Europe’s Hard-Core Problem
With populism endemic in its periphery, the European Union is clearly in a period of deep uncertainty. If EU leaders are ever going to right the ship, they will need to identify the root cause of today's instability, which is not so much about economics or immigration as it is about de facto Franco-German leadership.
PRINCETON – President Emmanuel Macron’s election in France and the likely continuation of Angela Merkel’s chancellorship in Germany are dramatically at odds with developments in the rest of Europe, which has become increasingly unstable and unpredictable. One wonders if the European Union’s hard Franco-German core is becoming too hard for the rest of the bloc. If so, those who dream of “ever closer” European integration may have to settle for a modestly enlarged Franco-German axis.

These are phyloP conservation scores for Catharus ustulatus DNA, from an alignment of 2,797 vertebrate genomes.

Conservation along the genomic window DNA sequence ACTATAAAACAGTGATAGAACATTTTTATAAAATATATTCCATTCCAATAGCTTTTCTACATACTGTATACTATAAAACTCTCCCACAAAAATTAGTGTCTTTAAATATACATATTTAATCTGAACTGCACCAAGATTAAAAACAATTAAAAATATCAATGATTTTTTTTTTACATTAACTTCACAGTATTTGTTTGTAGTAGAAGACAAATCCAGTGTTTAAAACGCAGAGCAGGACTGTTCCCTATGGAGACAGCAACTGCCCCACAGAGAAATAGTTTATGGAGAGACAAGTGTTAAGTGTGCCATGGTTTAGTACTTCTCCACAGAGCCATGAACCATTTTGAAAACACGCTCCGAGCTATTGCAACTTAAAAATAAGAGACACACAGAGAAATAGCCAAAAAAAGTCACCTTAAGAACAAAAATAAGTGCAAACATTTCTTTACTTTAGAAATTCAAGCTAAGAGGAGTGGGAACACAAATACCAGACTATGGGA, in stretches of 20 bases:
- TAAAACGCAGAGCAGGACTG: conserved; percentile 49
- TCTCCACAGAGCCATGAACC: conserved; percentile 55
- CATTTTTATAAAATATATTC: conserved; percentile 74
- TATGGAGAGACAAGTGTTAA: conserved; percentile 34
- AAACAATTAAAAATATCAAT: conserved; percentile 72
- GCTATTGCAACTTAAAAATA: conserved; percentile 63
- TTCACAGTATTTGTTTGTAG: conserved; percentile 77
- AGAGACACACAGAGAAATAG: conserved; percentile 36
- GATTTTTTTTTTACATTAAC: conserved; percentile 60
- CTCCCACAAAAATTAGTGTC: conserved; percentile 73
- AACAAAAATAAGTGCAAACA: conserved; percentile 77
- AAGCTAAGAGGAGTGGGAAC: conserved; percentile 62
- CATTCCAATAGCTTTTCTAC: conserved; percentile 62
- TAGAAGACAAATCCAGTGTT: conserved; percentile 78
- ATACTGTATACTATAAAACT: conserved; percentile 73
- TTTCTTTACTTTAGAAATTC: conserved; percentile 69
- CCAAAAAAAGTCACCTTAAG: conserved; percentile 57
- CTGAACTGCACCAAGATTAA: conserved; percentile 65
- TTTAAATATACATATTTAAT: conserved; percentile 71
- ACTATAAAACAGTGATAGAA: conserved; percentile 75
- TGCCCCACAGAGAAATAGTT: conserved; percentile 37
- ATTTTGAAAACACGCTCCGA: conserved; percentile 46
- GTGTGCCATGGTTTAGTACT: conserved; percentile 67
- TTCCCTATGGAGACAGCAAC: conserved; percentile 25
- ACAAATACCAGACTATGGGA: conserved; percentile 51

Europe today is being torn apart by centrifugal forces, including Catalonia’s secessionist movement and the more muted push for autonomy in the Italian regions of Lombardy and Veneto. Right-wing populism is in power in Hungary and Poland, and may now be resurgent in Austria, too. Left-wing populists govern in Greece, and centrist populism seems to be coming to the Czech Republic, where the mogul Andrej Babiš is on track to be the country’s next prime minister.
Obviously, the EU is producing a bitter backlash from voters across the political spectrum, as the name of Babiš’s triumphant party, “Action of Dissatisfied Citizens,” would suggest. But what is not obvious is the root cause of that dissatisfaction.